Democracy and Governance
Within the framework of Citizen Advocate! Program (CAP) a presentation regarding the Ethics Code for Civil Society Organizations was held on September 26 at the Sheraton Metechi Palace. The work over the Code was launched in September 2003, however the discussions regarding the code and the necessity for its elaboration was put on the agenda long ago.
“The Ethics Code represents a collection of experiences of Georgian NGOs, gained through their 15 years of work in Georgia. Now, we have collected this experience in a single document, which is our message to the society,” says Irina Tsintsadze of the Civic Development Center “Alternative”, which coordinated work on the Code.
The NGO Ethics Code was elaborated by a working group of eight civil society representatives under the aegis of CAP. “We rely upon the principle that the Ethics Code is not the property of several particular organizations. This is a document, which should become a plan of action for the entire sector. Hence, all of us should share it,” the authors of the Code say.
The Ethics Code is a self-regulation mechanism for the civil society organizations. The essence of the Code is to state the minimum standards of behavior for Georgian NGOs. These standards address to the openness and transparency of NGO activities, their public image, their relationships with society, government, political parties, donors and the general public, as well as internal democratic governance and financial accountability.
“The time has passed until we came up to present. A great deal of discussions were held, including around the word “Code”, which was fearsome and originated unpleasant emotions among non-governmental organizations, which jealously guard their independence... Today’s event emphasizes that we are getting free from the complexes characteristic to the post-communist world,” Gia Nodia of the Caucasus Institute for Peace, Democracy and Development said.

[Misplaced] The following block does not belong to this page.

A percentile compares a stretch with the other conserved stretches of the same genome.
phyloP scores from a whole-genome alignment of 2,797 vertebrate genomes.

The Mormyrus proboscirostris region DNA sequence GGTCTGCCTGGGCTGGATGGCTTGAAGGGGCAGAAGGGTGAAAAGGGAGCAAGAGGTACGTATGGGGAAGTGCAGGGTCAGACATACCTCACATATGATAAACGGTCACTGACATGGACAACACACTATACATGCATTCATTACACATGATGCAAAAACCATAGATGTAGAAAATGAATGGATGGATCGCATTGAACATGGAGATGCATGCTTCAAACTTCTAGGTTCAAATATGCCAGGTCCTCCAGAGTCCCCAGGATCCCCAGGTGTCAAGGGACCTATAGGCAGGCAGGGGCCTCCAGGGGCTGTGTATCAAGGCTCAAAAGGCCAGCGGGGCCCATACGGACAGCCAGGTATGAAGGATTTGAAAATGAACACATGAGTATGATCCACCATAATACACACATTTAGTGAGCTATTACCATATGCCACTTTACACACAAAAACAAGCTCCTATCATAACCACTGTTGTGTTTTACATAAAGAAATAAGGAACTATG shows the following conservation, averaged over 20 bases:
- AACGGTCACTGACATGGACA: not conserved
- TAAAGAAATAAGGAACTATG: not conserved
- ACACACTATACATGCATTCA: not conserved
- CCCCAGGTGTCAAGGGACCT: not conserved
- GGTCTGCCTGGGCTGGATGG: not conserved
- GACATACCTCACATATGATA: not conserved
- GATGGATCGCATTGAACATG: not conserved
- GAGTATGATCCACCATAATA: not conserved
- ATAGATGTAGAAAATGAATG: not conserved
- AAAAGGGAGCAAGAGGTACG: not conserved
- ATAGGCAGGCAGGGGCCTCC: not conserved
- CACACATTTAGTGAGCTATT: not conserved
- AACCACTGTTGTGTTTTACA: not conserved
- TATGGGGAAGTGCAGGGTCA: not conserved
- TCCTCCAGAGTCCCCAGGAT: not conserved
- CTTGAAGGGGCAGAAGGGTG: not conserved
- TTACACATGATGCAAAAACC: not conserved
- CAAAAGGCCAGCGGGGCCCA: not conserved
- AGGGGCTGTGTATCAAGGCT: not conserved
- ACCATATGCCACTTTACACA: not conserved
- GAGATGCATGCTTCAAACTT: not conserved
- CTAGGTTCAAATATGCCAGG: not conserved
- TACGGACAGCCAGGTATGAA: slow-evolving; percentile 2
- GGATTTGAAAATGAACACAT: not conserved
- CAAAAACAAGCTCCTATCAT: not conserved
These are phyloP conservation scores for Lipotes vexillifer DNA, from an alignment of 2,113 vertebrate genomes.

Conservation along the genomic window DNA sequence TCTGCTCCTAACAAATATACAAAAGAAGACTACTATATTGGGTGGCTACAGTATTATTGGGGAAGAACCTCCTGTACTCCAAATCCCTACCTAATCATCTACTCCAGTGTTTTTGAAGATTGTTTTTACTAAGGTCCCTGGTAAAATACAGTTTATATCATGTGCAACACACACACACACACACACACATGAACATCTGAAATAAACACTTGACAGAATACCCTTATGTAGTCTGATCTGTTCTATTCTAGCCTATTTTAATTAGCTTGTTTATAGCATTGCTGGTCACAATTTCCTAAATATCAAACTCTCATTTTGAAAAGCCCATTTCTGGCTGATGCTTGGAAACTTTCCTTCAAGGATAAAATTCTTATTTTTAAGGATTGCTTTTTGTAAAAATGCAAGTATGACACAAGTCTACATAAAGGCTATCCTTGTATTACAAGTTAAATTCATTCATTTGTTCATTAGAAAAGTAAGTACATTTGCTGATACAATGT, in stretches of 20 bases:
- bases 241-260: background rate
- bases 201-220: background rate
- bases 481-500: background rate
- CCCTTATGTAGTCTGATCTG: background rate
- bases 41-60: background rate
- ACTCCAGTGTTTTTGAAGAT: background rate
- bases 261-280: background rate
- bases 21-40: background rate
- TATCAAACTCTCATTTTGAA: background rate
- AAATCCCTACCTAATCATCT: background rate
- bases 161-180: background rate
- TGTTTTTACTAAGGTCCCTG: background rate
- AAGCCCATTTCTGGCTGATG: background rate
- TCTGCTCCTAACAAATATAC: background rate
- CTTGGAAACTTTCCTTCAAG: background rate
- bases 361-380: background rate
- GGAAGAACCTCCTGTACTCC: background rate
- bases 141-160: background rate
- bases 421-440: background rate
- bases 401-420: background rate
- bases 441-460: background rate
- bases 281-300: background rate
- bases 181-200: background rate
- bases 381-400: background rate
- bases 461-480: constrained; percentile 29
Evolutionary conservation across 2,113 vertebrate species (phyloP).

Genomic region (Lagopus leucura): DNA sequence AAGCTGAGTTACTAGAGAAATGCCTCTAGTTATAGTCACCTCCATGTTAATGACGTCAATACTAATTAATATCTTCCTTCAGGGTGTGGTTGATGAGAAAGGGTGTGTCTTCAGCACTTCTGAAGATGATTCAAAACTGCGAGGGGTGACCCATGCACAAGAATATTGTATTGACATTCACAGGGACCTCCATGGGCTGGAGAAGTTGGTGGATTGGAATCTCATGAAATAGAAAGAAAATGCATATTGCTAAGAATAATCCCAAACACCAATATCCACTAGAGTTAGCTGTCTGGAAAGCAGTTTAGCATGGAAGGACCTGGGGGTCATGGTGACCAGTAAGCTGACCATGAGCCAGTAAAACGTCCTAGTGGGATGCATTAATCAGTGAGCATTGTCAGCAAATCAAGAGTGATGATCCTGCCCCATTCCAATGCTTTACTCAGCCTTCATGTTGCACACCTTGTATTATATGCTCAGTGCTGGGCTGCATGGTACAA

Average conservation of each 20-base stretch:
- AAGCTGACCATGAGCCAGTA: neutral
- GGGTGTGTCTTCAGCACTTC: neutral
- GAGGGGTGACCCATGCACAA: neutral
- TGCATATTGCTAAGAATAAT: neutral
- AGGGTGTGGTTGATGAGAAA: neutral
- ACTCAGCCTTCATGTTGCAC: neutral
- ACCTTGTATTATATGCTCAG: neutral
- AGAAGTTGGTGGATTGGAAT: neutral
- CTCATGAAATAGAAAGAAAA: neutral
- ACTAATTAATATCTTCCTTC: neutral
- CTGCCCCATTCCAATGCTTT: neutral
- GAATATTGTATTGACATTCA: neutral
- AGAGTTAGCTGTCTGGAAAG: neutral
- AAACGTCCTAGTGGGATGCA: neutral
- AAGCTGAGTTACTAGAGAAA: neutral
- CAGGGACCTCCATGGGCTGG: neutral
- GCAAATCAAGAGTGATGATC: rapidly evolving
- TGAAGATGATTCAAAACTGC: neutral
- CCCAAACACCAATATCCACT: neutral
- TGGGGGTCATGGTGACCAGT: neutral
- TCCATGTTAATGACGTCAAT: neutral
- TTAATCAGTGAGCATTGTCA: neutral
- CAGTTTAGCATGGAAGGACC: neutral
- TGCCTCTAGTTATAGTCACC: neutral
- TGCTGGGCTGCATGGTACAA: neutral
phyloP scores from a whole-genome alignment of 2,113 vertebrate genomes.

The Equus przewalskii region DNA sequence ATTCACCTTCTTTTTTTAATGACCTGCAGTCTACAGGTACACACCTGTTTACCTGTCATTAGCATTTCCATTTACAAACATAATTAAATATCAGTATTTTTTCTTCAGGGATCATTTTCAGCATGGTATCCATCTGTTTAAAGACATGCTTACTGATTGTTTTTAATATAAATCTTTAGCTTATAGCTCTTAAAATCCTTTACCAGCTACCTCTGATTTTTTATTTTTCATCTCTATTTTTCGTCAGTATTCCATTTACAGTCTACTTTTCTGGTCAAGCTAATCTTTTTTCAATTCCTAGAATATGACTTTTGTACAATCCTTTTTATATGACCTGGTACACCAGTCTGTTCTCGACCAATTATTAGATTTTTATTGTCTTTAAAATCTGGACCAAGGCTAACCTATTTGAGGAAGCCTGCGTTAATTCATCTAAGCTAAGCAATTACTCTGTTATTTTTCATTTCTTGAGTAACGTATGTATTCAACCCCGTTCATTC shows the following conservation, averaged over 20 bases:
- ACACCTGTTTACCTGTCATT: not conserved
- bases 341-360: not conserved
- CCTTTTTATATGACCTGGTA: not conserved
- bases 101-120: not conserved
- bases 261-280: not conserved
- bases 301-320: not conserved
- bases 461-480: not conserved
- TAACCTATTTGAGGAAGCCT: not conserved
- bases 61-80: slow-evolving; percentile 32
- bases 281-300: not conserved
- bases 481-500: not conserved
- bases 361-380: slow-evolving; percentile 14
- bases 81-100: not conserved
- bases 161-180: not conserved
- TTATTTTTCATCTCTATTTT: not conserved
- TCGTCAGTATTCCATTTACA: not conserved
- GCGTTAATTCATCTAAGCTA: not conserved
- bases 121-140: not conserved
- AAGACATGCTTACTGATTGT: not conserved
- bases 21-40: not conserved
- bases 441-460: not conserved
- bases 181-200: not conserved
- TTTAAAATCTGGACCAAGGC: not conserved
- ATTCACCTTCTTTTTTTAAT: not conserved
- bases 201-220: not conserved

In the process of elaboration, a number of discussion meetings and roundtables were held . The representatives of various civil society organizations expressed their opinions and finally agreed over the current form of the Ethics Code.
“The Code envisages minimal standards, operational norms for each of us – how to organize our activities, how to be more open, what are the key principles of our relations with the authorities, what kind of relations should we establish with political parties, how to conduct business accounting inside the organization. This helps us to conduct more effective and efficient activities,” Ramaz Apstiauri of the United National Association of Georgia said.
As tangible indicators for an organization’s effective functionality Five Silver Principles were also declared at the presentation. These principles are: openness and transparency of the CSO activities, description of the mission and standing order, collegial style of management, necessity for regular financial audits, publishing annual reports.
Of course, not all the civil society organizations acting in Georgia can meet these guidelines; however, this does not mean that this organization will face any obstacles while joining the Code.
“These principles can be amended, widened or revised, but the main thing is that the whole of Georgian society and NGOs will participate in this open process,” Vazha Salamadze of the Civil Society Institute said.
A Monitoring Council is planned to be set up, which will study the quality of conformity of the Ethics Code and Five Silver Principles with the civil society organizations. In May 2005 the Council will reveal the best civil society organization.
“Those civil society organizations will be awarded, which observe the rules thoroughly. The award will be symbolic. It may be like an Oscar type award,” Vazha Salamadze said.
Over 30 non-governmental organizations signed the Code on September 27. All the way until the year’s end NGOs eager to share the principles and ideas of the Ethic Code have a possibility to sign it. Code signing ceremonies and presentations will also be held throughout the regions of Georgia this year.